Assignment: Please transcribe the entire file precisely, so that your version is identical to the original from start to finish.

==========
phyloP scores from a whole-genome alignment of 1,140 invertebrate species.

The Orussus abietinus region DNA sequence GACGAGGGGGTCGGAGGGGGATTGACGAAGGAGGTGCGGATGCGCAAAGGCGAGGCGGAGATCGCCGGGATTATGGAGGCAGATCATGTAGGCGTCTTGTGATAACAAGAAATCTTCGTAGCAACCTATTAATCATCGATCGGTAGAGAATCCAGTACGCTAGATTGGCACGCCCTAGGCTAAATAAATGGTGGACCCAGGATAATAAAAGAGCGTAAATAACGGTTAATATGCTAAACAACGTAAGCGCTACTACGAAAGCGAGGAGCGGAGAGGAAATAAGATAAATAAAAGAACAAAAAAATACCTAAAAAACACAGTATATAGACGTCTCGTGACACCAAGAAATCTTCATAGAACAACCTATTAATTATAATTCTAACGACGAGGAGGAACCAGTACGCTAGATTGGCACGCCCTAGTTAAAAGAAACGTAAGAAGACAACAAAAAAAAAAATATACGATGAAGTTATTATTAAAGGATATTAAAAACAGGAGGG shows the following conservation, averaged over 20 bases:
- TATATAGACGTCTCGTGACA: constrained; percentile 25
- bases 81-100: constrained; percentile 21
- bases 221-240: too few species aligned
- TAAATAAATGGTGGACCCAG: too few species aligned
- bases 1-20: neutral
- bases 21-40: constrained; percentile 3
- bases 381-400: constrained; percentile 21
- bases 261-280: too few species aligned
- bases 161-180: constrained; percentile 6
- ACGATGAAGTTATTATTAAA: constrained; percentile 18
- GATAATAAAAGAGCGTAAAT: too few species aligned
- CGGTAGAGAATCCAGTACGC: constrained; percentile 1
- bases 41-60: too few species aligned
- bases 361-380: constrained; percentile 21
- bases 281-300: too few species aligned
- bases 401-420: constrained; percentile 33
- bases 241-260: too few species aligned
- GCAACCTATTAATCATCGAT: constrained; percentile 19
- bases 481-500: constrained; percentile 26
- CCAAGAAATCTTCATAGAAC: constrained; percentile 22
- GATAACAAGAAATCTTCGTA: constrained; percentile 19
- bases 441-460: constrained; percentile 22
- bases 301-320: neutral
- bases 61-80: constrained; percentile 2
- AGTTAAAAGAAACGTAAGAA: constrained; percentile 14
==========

phyloP scores from a whole-genome alignment of 1,140 invertebrate species.

The Orussus abietinus region DNA sequence GACGAGGGGGTCGGAGGGGGATTGACGAAGGAGGTGCGGATGCGCAAAGGCGAGGCGGAGATCGCCGGGATTATGGAGGCAGATCATGTAGGCGTCTTGTGATAACAAGAAATCTTCGTAGCAACCTATTAATCATCGATCGGTAGAGAATCCAGTACGCTAGATTGGCACGCCCTAGGCTAAATAAATGGTGGACCCAGGATAATAAAAGAGCGTAAATAACGGTTAATATGCTAAACAACGTAAGCGCTACTACGAAAGCGAGGAGCGGAGAGGAAATAAGATAAATAAAAGAACAAAAAAATACCTAAAAAACACAGTATATAGACGTCTCGTGACACCAAGAAATCTTCATAGAACAACCTATTAATTATAATTCTAACGACGAGGAGGAACCAGTACGCTAGATTGGCACGCCCTAGTTAAAAGAAACGTAAGAAGACAACAAAAAAAAAAATATACGATGAAGTTATTATTAAAGGATATTAAAAACAGGAGGG shows the following conservation, averaged over 20 bases:
- TATATAGACGTCTCGTGACA: constrained; percentile 25
- bases 81-100: constrained; percentile 21
- bases 221-240: too few species aligned
- TAAATAAATGGTGGACCCAG: too few species aligned
- bases 1-20: neutral
- bases 21-40: constrained; percentile 3
- bases 381-400: constrained; percentile 21
- bases 261-280: too few species aligned
- bases 161-180: constrained; percentile 6
- ACGATGAAGTTATTATTAAA: constrained; percentile 18
- GATAATAAAAGAGCGTAAAT: too few species aligned
- CGGTAGAGAATCCAGTACGC: constrained; percentile 1
- bases 41-60: too few species aligned
- bases 361-380: constrained; percentile 21
- bases 281-300: too few species aligned
- bases 401-420: constrained; percentile 33
- bases 241-260: too few species aligned
- GCAACCTATTAATCATCGAT: constrained; percentile 19
- bases 481-500: constrained; percentile 26
- CCAAGAAATCTTCATAGAAC: constrained; percentile 22
- GATAACAAGAAATCTTCGTA: constrained; percentile 19
- bases 441-460: constrained; percentile 22
- bases 301-320: neutral
- bases 61-80: constrained; percentile 2
- AGTTAAAAGAAACGTAAGAA: constrained; percentile 14